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#clojure
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2021-02-16
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Illia Danko10:02:27

Hello there. Two weeks ago or so, I saw the topic about approaching different main application's targets using tools.deps somewhere (reddit or here don't remember). Mainly it's about passing a function name and the function's arguments to cli. Can anyone remember the title of the article/post?

Illia Danko10:02:36

Not sure is it the right channel to ask, apologists if isn't

p-himik10:02:45

Not sure whether this is what you meant but here's the documentation of the feature: https://clojure.org/reference/deps_and_cli#_executing_a_function

Illia Danko10:02:34

Thanks, as I remember it isn't about manipulating aliases or deps.edn, it's a contrived approach to run any public func from any namespace with just passing the function name, and it's arguments to CLI. And it was just ~10 lines of Clojure code.

Illia Danko11:02:21

Interesting, this approach I was looking for, but it was referred by some other source.

Schpaa10:02:53

How would you go about and write this using comp for the predicate instead of a fn?

(->> (:docs result)
     (remove (fn [{:keys [ref]}] 
                 (let [[_ r] ref]
                   (or (= r "cache")
                       (not= "fake-" (subs r 0 5))))))

Schpaa10:02:10

I’m just curious…

tvirolai11:02:38

Maybe like this:

(->> (:docs result)
     (remove (comp #(clojure.string/starts-with? % "fake-") second :ref)))
Checking for (= r "cache") seems redundant. I think using a plain predicate function like in your example is more readable than this kind of reversed pipelines.

vemv11:02:20

Yes it's particularly unfortunate that ->> goes in one direction and comp in the opposite It's trivial though to implement a custom comp that also reads left-to-right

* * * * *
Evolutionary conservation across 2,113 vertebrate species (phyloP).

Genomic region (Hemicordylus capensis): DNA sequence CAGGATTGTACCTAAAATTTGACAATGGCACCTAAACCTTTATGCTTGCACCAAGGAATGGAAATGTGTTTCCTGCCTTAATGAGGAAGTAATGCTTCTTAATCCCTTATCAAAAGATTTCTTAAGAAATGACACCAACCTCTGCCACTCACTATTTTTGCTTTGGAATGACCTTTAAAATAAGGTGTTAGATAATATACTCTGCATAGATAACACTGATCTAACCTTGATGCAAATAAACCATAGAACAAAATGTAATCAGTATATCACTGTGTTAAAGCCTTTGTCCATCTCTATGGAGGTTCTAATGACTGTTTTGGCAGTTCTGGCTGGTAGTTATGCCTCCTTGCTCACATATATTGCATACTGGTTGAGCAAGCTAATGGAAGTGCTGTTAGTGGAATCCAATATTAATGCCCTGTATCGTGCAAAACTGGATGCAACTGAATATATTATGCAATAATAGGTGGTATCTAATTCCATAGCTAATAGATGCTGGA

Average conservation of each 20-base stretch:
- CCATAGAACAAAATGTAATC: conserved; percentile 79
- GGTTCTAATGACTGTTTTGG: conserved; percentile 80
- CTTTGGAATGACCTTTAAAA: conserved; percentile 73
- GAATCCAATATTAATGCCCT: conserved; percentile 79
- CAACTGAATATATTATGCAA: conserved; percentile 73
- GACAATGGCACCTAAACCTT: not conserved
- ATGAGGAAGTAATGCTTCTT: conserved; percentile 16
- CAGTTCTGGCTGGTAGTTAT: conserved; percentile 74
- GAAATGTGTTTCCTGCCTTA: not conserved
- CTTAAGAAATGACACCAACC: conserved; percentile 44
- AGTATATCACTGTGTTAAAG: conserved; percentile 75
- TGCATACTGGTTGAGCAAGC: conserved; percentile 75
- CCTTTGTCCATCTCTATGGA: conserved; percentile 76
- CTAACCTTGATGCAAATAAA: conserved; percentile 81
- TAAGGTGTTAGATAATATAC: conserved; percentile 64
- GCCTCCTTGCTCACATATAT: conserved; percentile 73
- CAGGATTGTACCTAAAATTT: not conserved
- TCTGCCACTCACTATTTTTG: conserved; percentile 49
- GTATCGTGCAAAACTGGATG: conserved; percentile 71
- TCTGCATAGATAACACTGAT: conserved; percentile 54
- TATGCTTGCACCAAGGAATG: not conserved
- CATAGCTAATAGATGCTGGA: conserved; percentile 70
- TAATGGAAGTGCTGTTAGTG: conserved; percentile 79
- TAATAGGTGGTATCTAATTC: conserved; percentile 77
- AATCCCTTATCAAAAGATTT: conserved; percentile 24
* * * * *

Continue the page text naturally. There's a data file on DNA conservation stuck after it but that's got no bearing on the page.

p-himik12:02:24

IMO when you end up using a lambda fn within comp, it's simpler to just use a single lambda fn and do all the work there.

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p-himik12:02:03

Also, you can combine destructuring: (fn [{[_ r] :ref}] ...).

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Schpaa12:02:11

Thanks for the input folks!

Schpaa12:02:28

I think the thing I was curious about was how comp would compose, so to speak, with or and and etc. I completely agree that it is more readable with a lambda, and that would be the most important thing.

vemv12:02:40

some-fn and every-pred are the 'or' and 'and' for these cases

Schpaa12:02:59

ah, interesting!!

p-himik12:02:25

Do you really think that

(comp #(clojure.string/starts-with? % "fake-") second :ref)
is more readable than
#(-> % :ref second (clojure.string/starts-with? "fake-"))
I just don't see that. The order is wrong, the string is longer, the % is buried.

p-himik12:02:53

Ah, you edited your message, I see.

p-himik12:02:33

Huh, usually Slack adds the edited flag to such a message. Or am I imagining things.

Schpaa12:02:46

I think you are imagining things right now

Schpaa12:02:01

Doesn’t matter, I get your point.

p-himik12:02:26

Nope, it definitely used to be the case. :) Anyway, yeah.

Yehonathan Sharvit13:02:01

I need some help with the formulation of a doc string

(defn concat-while
  "Returns a sequence of the concatenation of the elements of the collections in `coll-of-colls`
  while the number of elements in the sequence is less or equal to `n`.
  When we reach `n` elements keep concatenating the current collection and stop the concatenation.
  "
  [n coll-of-colls]
  (persistent! (reduce (fn [acc c]
                         (if (>= (count acc) n)
                           (reduced acc)